The church of St. John the Divine was an overly ambitious project
started by Sir Hickman Beckett Bacon but never properly finished. A photograph of the foundation stone being laid shows only an adjacent (still standing) tree, the train track and open fields. All the tightly packed housing that now surrounds the building sprung up under the church's watch and most of the children attended one of three affiliated schools. Pevsner describes the vast interior as 'a place prepared for ritual' and the high Anglican services often involved Latin, Greek and lots of incense. Although the services often drew on pre- Reformation practices the time that it served as a working church, 1882-2000, neatly spans what we now think of as the modern period.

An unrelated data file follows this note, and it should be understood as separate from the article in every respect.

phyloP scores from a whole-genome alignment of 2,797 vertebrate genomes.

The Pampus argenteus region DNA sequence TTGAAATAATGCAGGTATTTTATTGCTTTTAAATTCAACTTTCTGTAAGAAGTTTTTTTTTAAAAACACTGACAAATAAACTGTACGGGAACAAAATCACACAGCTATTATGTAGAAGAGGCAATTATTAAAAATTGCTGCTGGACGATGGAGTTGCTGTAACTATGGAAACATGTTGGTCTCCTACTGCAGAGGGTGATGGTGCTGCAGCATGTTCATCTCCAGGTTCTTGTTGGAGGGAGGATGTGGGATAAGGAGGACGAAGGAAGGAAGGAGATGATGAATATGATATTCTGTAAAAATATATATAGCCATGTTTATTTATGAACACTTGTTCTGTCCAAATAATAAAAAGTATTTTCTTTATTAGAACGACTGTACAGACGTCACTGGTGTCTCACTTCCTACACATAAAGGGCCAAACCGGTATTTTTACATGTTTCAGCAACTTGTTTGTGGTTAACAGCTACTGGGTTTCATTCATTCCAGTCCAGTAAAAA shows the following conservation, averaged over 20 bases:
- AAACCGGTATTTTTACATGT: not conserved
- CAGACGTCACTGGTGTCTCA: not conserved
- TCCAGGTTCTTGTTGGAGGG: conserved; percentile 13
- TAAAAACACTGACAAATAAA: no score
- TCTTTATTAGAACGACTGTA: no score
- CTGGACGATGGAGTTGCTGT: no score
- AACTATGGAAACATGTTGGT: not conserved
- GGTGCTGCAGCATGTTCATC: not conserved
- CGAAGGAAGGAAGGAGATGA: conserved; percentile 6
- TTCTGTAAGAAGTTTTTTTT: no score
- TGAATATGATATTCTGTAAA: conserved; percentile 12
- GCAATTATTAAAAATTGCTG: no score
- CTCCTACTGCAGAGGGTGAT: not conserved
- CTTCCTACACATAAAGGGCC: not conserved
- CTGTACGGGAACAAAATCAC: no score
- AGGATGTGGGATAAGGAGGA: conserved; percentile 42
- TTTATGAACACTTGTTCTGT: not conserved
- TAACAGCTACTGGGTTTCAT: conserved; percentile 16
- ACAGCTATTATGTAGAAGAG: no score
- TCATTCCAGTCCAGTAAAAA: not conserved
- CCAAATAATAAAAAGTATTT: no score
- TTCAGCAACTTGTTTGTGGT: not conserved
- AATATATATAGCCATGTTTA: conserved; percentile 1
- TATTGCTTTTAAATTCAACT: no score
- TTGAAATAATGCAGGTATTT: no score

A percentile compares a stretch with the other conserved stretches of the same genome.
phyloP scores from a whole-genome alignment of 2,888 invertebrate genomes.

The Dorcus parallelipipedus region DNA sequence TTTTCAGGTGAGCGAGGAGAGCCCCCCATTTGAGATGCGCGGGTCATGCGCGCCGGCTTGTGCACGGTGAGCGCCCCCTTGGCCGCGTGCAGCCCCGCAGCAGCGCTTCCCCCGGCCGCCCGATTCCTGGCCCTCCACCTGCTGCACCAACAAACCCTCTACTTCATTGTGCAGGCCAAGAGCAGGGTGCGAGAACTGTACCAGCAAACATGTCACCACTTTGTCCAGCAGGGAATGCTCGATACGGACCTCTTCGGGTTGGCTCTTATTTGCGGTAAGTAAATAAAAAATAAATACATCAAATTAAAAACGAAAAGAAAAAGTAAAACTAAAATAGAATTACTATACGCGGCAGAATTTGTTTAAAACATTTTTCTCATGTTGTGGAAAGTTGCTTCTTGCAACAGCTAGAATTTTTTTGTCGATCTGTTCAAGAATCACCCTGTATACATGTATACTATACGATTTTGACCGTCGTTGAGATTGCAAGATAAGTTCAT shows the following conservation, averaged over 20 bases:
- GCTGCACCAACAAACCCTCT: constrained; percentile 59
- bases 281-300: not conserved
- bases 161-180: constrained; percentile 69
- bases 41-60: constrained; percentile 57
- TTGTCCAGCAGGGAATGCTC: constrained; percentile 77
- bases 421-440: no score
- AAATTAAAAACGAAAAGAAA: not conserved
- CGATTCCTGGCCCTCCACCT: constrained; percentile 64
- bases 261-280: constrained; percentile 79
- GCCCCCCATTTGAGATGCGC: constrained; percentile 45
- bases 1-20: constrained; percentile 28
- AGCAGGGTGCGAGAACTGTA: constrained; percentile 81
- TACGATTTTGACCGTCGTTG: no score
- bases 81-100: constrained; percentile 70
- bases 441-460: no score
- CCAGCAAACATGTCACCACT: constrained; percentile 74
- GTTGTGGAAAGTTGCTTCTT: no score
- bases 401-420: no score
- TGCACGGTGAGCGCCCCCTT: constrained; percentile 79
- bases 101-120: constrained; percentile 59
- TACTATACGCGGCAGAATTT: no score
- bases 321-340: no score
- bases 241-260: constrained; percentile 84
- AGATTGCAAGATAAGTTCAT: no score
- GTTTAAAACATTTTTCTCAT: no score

Marcus Hammond bought the building in 2005 and formed the not for profit company Slumgothic Ltd in 2006. Slumgothic derives from 'Slum Gothic', a characterisation of an architectural style that built spiritually aspirational (gothic) buildings with humble materials (brick). These churches were always built in poor areas and there are many in the east end of London. Slumgothic runs x-church as a 'space where things can happen.' x-church is an ex church and has no affiliation with any religious body.